A Different Way of Doing Things Part 8


Earlier, we spoke about a gravitational shift in which, instead of the writer falling into orbit around the reader, going round and round trying to attract enough attention to generate commercial success, the reader begins to orbit the writer, seeking what only the writer can provide.

If you’re like most writers, you hate ‘sales’ and that whole aspect of having to get out there and ‘hawk’ your work to faceless readers. The current scene pictures the writer as the outsider, constantly chasing the reader. It’s a desperate, tiring and disheartening picture, with which you may be all too familiar.

However, sales is the lifeblood of your writing career. Without sales, how can you generate enough funds to keep going? And what about making millions? Isn’t the whole problem really persuading people to buy from you?

The way a great many writers try to solve this is to write something and then spend hours and considerable amounts of money pumping ads out into the marketplace to try to attract readers’ attention to that thing in the hope that they will spend their money on it. All kinds of hype exist about these techniques; you’ll familiar with many of them. They range from ‘magical’ keywords and search engine tricks to ‘secrets’ of marketing campaigns and so on. They belong to a corporate, commercial mentality in which you have a product and your job is to sell that product no matter what. The same methods are applied to pizza or insurance or home improvements or cars — hype up the product as much as possible, using every marketing ‘trick’ in the book, and splash it everywhere.

There is another way, which is especially applicable with regard to fiction.


Build a Book that Sells Itself


While this sounds too good to be true, research says otherwise. Master authors create self-selling books for readers on a regular basis, without any huge effort to ‘market’ them. Yes, of course, there are success stories arising from vast amounts of money and time being poured into advertising campaigns on the internet and elsewhere — of course there are, because otherwise no one would bother with those things at all. But the more efficient, economic and by far the most satisfying approach is to build a book which creates a ‘word of mouth wave’ that bypasses these modern methods by returning to a far more traditional model.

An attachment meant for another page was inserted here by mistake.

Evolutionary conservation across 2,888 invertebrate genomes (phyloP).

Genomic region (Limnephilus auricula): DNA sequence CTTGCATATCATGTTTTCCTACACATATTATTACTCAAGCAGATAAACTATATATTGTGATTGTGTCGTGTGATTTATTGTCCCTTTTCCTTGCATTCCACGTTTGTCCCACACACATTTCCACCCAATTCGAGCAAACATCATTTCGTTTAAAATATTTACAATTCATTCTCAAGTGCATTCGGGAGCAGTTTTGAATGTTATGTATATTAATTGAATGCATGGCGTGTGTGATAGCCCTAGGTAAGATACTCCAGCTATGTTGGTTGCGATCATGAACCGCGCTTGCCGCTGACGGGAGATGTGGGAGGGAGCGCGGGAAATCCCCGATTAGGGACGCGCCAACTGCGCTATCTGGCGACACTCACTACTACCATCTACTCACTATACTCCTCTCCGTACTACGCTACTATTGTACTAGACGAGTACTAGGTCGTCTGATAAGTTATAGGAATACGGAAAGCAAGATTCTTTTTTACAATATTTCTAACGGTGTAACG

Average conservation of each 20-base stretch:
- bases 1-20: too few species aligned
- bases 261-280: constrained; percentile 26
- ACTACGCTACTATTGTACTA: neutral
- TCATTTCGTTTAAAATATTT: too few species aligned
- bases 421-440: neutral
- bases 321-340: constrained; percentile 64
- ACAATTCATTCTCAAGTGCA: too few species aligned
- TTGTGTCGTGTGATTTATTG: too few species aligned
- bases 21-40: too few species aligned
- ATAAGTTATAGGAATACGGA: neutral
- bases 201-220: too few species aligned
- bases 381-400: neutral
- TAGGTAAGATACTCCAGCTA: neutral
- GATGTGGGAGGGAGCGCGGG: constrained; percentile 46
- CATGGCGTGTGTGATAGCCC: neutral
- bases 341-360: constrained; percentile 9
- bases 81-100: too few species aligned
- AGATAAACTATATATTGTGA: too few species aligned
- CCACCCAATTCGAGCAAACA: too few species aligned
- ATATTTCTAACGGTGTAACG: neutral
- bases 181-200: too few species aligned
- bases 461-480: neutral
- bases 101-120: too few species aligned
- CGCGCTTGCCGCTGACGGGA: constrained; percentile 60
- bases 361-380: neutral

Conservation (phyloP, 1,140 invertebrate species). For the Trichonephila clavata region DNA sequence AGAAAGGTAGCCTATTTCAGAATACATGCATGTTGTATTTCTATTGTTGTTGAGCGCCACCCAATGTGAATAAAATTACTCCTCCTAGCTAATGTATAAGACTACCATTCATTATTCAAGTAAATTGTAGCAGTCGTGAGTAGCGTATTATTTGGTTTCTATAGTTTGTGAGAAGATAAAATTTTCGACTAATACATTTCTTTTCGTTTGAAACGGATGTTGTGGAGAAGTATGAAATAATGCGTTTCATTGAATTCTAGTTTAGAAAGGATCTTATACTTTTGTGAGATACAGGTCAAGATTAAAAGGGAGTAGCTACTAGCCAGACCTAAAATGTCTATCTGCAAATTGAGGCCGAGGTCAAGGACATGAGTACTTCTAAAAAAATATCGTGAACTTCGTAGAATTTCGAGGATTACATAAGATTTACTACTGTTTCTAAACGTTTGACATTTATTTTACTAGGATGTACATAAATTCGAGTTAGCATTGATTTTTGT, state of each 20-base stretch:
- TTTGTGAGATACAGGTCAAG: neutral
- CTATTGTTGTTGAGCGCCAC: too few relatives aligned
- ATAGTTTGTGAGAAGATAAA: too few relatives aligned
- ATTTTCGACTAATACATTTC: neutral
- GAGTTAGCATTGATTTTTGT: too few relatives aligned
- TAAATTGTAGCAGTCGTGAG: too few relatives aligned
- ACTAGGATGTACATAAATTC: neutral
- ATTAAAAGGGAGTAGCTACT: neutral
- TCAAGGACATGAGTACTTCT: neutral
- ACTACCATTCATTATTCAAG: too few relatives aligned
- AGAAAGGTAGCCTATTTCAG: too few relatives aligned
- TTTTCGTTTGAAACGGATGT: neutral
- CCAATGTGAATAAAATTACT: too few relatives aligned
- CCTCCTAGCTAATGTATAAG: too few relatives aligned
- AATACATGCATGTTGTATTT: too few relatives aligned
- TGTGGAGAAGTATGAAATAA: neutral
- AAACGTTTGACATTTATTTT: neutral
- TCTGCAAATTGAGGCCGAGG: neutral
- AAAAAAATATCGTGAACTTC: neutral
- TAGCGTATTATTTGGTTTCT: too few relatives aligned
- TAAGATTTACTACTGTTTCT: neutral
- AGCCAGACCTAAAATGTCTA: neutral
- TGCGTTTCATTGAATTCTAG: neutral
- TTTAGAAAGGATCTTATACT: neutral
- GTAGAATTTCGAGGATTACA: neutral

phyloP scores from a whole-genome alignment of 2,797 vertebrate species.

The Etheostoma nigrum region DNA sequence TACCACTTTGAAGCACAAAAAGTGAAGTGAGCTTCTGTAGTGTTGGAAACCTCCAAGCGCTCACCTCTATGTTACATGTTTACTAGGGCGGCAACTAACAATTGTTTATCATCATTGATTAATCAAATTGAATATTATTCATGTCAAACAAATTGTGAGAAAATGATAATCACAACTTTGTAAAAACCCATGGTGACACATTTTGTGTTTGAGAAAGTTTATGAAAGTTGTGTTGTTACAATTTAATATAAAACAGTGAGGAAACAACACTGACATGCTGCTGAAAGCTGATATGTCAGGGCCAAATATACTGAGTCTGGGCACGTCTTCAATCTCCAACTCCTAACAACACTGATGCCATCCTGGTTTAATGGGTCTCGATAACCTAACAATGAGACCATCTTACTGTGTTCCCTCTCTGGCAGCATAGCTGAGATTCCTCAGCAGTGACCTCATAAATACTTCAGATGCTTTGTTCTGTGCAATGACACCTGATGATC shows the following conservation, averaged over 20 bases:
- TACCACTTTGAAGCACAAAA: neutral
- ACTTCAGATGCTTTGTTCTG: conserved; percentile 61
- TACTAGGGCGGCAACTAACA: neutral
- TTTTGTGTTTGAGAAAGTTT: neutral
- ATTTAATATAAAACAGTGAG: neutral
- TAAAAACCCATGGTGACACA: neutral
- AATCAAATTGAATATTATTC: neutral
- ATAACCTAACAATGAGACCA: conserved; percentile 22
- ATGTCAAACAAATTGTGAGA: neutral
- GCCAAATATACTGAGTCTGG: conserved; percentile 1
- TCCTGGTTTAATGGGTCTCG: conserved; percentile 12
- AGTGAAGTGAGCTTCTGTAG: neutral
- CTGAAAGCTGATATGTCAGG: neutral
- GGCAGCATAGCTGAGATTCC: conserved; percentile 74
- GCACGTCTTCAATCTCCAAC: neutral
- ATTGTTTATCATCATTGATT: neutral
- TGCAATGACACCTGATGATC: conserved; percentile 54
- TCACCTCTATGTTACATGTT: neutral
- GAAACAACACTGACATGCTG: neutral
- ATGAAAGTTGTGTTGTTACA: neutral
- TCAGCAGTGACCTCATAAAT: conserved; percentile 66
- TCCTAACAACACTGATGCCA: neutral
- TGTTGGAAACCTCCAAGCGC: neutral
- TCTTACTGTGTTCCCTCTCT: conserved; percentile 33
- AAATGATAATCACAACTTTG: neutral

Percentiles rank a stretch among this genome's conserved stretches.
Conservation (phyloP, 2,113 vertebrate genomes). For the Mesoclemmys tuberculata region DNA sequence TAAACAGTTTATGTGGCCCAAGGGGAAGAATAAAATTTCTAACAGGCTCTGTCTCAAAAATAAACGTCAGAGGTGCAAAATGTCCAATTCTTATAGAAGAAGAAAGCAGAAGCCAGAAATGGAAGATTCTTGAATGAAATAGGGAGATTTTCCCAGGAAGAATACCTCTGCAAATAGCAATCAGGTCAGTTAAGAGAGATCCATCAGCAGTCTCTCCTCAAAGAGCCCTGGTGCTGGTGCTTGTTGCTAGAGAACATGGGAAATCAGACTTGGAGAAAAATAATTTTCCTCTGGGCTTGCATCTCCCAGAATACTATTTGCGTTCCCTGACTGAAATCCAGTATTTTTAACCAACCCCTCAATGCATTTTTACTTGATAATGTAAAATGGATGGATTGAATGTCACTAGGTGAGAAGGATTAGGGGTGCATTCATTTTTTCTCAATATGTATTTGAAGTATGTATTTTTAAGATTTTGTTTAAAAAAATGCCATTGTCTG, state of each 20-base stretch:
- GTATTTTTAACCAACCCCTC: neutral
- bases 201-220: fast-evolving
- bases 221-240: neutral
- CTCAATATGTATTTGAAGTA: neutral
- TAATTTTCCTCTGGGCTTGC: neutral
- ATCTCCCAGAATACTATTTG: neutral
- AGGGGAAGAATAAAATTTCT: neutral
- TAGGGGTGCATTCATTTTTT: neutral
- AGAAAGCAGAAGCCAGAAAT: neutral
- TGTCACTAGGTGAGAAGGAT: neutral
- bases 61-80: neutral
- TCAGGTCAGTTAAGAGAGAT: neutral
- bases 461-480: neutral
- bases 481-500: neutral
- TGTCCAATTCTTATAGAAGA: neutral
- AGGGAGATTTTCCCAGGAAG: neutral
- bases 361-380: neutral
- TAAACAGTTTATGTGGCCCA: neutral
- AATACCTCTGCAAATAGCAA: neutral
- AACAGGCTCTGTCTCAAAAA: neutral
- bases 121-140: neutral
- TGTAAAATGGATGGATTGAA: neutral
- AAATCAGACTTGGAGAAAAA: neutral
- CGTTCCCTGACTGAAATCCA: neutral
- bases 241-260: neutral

People buy based on need.

Sales, as commonly pictured, is all about trying to convince someone to buy something. You probably don’t like being ‘sold to’ any more than you like doing the selling. That’s because there is something inauthentic about it.

If a product is worth buying, it should sell itself. It should obviously and clearly fulfil a need. The attraction and impulse to buy should be built in to the thing itself: a pizza should be fabulous-tasting; an insurance policy should be clearly beneficial; home improvements should be obviously transformative; a car should possess distinctly plain attributes which outweigh its cost. None of these things should require an additional, ‘bolted-on’ aspect of salesmanship to sell them.

The same applies to fiction.

The only task of a writer when it comes to marketing his or her book should be putting that finished product in a place where it can be seen and accessed by the right people, the people who already have a need for it.

When you're shopping for something specific that you really want or need you don’t feel like you’re being sold to, do you? You find whatever it is that you’re looking for, glance over it to ensure that it ticks the boxes relating to your needs, and get it.

Framing a service as a solution to a specific problem means that your audience won’t hesitate to acquire that service from you. Presenting your book as something which fulfils certain needs in the reader means that reader will reach for your book.

The difference between using ‘sales techniques', and having a book with built-in sellabaility, is that when you have such a book you begin genuinely looking only for the people who are looking for you. Instead of working and working and working to try and ‘sell’ the book to those few who will pay attention in a vast swarm of potential buyers, you only have to present what you do, why you do, and how well you do it to a body of people pre-selected by their own needs.

Sales approaches based on the conventional commercial approach — in which you take a product, any product, and attempt to get it into the public’s hands using techniques which range from manipulation to a kind of attempted hypnosis — reduce trust and create doubt on both the seller’s and potential buyer’s sides. In other words, when you simply try to sell a book to potential readers the communication isn’t always 100% honest.

But when your book has built-in factors which sell it for you, you don’t have to spend time convincing people to buy from you. Instead, ‘selling’ becomes a matter of discovery: readers discovering you and you discovering them.

Persuasion falls away: you get to concentrate on putting your finished book in a place where it can be seen and accessed by the right readers.

More soon.

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